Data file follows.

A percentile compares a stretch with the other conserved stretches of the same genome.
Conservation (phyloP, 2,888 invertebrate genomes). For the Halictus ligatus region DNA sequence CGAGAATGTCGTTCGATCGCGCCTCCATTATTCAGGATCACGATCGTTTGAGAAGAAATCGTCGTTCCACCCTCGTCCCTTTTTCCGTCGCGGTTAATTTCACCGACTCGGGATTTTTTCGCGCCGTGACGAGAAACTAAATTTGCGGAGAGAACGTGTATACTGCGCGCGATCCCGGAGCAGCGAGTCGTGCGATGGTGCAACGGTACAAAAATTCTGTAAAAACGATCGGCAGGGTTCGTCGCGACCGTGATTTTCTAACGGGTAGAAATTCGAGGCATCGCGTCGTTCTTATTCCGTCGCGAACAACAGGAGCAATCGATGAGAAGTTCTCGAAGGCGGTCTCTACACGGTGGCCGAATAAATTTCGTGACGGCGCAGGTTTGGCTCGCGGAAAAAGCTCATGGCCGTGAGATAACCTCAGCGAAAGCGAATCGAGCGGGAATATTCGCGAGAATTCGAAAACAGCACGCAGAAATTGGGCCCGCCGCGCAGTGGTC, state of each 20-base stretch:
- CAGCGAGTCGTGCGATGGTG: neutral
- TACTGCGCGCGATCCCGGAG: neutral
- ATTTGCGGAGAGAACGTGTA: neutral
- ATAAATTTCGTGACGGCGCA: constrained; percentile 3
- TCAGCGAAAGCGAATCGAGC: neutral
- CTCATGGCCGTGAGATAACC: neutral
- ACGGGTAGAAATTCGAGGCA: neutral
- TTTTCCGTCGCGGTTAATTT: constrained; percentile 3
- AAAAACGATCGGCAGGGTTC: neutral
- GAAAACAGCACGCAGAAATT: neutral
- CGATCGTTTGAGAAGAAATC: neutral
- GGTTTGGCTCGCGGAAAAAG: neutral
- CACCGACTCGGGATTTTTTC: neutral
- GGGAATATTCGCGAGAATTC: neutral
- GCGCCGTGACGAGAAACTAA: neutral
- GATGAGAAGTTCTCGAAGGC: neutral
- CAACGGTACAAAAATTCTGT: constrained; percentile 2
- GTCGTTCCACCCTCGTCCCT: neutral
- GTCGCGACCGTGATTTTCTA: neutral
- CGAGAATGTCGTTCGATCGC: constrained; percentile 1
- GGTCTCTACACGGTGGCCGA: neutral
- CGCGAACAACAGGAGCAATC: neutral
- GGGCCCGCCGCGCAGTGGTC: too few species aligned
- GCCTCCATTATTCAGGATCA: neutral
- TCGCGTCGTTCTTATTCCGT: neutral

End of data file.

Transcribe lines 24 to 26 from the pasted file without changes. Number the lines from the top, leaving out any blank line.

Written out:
- CGCGAACAACAGGAGCAATC: neutral
- GGGCCCGCCGCGCAGTGGTC: too few species aligned
- GCCTCCATTATTCAGGATCA: neutral